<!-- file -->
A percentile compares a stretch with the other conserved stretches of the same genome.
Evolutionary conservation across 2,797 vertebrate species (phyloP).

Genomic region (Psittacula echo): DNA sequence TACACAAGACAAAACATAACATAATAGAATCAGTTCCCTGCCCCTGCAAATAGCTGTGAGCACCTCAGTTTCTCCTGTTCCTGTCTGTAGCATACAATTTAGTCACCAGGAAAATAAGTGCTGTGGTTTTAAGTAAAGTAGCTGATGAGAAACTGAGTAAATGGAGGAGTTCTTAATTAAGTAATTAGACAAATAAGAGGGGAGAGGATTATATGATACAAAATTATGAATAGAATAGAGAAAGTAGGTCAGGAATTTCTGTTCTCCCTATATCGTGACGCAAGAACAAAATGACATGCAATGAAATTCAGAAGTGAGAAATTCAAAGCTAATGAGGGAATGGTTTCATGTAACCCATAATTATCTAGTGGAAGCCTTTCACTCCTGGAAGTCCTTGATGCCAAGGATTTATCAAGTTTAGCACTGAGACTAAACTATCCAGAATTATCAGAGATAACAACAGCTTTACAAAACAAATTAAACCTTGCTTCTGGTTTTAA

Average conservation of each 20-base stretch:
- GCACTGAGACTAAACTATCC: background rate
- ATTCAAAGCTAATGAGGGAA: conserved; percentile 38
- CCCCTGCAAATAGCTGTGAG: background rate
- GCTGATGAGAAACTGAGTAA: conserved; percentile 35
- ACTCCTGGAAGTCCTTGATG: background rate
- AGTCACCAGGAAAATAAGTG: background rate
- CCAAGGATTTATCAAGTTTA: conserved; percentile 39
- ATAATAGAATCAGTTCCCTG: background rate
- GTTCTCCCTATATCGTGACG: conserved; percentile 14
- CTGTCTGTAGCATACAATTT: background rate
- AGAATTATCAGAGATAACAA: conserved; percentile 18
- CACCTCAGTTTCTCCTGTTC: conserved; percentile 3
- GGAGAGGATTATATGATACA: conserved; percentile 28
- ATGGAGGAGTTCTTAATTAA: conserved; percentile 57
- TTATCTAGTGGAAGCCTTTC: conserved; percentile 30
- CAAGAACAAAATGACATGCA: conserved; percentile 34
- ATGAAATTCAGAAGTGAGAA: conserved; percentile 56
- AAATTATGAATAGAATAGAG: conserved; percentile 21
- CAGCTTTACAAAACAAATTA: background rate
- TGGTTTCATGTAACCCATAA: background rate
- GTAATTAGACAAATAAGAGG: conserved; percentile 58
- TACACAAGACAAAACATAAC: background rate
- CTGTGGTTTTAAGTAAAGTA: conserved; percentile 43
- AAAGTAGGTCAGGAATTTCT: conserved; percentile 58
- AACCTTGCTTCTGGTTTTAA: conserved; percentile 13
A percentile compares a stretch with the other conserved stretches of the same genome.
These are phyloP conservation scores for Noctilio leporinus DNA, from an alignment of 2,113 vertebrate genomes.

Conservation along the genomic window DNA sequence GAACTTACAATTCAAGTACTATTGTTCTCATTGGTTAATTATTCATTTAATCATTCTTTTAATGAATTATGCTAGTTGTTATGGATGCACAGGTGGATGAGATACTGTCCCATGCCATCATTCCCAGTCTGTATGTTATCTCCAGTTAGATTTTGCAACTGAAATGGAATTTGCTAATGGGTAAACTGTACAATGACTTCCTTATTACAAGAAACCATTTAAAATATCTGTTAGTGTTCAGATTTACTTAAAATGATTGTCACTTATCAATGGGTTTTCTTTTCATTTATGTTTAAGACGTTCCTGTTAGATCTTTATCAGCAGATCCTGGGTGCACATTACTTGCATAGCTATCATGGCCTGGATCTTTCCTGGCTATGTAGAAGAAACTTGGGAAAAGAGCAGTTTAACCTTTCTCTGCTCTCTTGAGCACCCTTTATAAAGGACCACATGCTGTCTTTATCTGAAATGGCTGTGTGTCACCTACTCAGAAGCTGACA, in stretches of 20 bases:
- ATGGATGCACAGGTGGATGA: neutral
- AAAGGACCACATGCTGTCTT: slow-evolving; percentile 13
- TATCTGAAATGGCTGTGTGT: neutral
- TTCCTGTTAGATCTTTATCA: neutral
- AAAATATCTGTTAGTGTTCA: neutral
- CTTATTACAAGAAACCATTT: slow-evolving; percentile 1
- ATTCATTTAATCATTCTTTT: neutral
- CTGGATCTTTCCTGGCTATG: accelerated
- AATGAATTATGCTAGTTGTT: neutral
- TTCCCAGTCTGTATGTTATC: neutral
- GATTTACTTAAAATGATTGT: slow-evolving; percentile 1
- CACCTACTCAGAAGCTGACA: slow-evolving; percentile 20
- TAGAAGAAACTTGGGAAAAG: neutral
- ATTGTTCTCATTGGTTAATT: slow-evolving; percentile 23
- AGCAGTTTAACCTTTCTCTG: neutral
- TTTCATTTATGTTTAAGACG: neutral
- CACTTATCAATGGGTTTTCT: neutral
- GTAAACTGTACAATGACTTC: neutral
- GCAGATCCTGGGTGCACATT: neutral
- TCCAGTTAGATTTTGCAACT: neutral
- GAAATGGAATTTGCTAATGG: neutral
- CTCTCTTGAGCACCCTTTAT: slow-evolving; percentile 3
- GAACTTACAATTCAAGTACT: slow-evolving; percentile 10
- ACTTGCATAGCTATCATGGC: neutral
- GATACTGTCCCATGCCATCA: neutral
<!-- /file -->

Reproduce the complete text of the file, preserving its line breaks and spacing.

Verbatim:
A percentile compares a stretch with the other conserved stretches of the same genome.
Evolutionary conservation across 2,797 vertebrate species (phyloP).

Genomic region (Psittacula echo): DNA sequence TACACAAGACAAAACATAACATAATAGAATCAGTTCCCTGCCCCTGCAAATAGCTGTGAGCACCTCAGTTTCTCCTGTTCCTGTCTGTAGCATACAATTTAGTCACCAGGAAAATAAGTGCTGTGGTTTTAAGTAAAGTAGCTGATGAGAAACTGAGTAAATGGAGGAGTTCTTAATTAAGTAATTAGACAAATAAGAGGGGAGAGGATTATATGATACAAAATTATGAATAGAATAGAGAAAGTAGGTCAGGAATTTCTGTTCTCCCTATATCGTGACGCAAGAACAAAATGACATGCAATGAAATTCAGAAGTGAGAAATTCAAAGCTAATGAGGGAATGGTTTCATGTAACCCATAATTATCTAGTGGAAGCCTTTCACTCCTGGAAGTCCTTGATGCCAAGGATTTATCAAGTTTAGCACTGAGACTAAACTATCCAGAATTATCAGAGATAACAACAGCTTTACAAAACAAATTAAACCTTGCTTCTGGTTTTAA

Average conservation of each 20-base stretch:
- GCACTGAGACTAAACTATCC: background rate
- ATTCAAAGCTAATGAGGGAA: conserved; percentile 38
- CCCCTGCAAATAGCTGTGAG: background rate
- GCTGATGAGAAACTGAGTAA: conserved; percentile 35
- ACTCCTGGAAGTCCTTGATG: background rate
- AGTCACCAGGAAAATAAGTG: background rate
- CCAAGGATTTATCAAGTTTA: conserved; percentile 39
- ATAATAGAATCAGTTCCCTG: background rate
- GTTCTCCCTATATCGTGACG: conserved; percentile 14
- CTGTCTGTAGCATACAATTT: background rate
- AGAATTATCAGAGATAACAA: conserved; percentile 18
- CACCTCAGTTTCTCCTGTTC: conserved; percentile 3
- GGAGAGGATTATATGATACA: conserved; percentile 28
- ATGGAGGAGTTCTTAATTAA: conserved; percentile 57
- TTATCTAGTGGAAGCCTTTC: conserved; percentile 30
- CAAGAACAAAATGACATGCA: conserved; percentile 34
- ATGAAATTCAGAAGTGAGAA: conserved; percentile 56
- AAATTATGAATAGAATAGAG: conserved; percentile 21
- CAGCTTTACAAAACAAATTA: background rate
- TGGTTTCATGTAACCCATAA: background rate
- GTAATTAGACAAATAAGAGG: conserved; percentile 58
- TACACAAGACAAAACATAAC: background rate
- CTGTGGTTTTAAGTAAAGTA: conserved; percentile 43
- AAAGTAGGTCAGGAATTTCT: conserved; percentile 58
- AACCTTGCTTCTGGTTTTAA: conserved; percentile 13
A percentile compares a stretch with the other conserved stretches of the same genome.
These are phyloP conservation scores for Noctilio leporinus DNA, from an alignment of 2,113 vertebrate genomes.

Conservation along the genomic window DNA sequence GAACTTACAATTCAAGTACTATTGTTCTCATTGGTTAATTATTCATTTAATCATTCTTTTAATGAATTATGCTAGTTGTTATGGATGCACAGGTGGATGAGATACTGTCCCATGCCATCATTCCCAGTCTGTATGTTATCTCCAGTTAGATTTTGCAACTGAAATGGAATTTGCTAATGGGTAAACTGTACAATGACTTCCTTATTACAAGAAACCATTTAAAATATCTGTTAGTGTTCAGATTTACTTAAAATGATTGTCACTTATCAATGGGTTTTCTTTTCATTTATGTTTAAGACGTTCCTGTTAGATCTTTATCAGCAGATCCTGGGTGCACATTACTTGCATAGCTATCATGGCCTGGATCTTTCCTGGCTATGTAGAAGAAACTTGGGAAAAGAGCAGTTTAACCTTTCTCTGCTCTCTTGAGCACCCTTTATAAAGGACCACATGCTGTCTTTATCTGAAATGGCTGTGTGTCACCTACTCAGAAGCTGACA, in stretches of 20 bases:
- ATGGATGCACAGGTGGATGA: neutral
- AAAGGACCACATGCTGTCTT: slow-evolving; percentile 13
- TATCTGAAATGGCTGTGTGT: neutral
- TTCCTGTTAGATCTTTATCA: neutral
- AAAATATCTGTTAGTGTTCA: neutral
- CTTATTACAAGAAACCATTT: slow-evolving; percentile 1
- ATTCATTTAATCATTCTTTT: neutral
- CTGGATCTTTCCTGGCTATG: accelerated
- AATGAATTATGCTAGTTGTT: neutral
- TTCCCAGTCTGTATGTTATC: neutral
- GATTTACTTAAAATGATTGT: slow-evolving; percentile 1
- CACCTACTCAGAAGCTGACA: slow-evolving; percentile 20
- TAGAAGAAACTTGGGAAAAG: neutral
- ATTGTTCTCATTGGTTAATT: slow-evolving; percentile 23
- AGCAGTTTAACCTTTCTCTG: neutral
- TTTCATTTATGTTTAAGACG: neutral
- CACTTATCAATGGGTTTTCT: neutral
- GTAAACTGTACAATGACTTC: neutral
- GCAGATCCTGGGTGCACATT: neutral
- TCCAGTTAGATTTTGCAACT: neutral
- GAAATGGAATTTGCTAATGG: neutral
- CTCTCTTGAGCACCCTTTAT: slow-evolving; percentile 3
- GAACTTACAATTCAAGTACT: slow-evolving; percentile 10
- ACTTGCATAGCTATCATGGC: neutral
- GATACTGTCCCATGCCATCA: neutral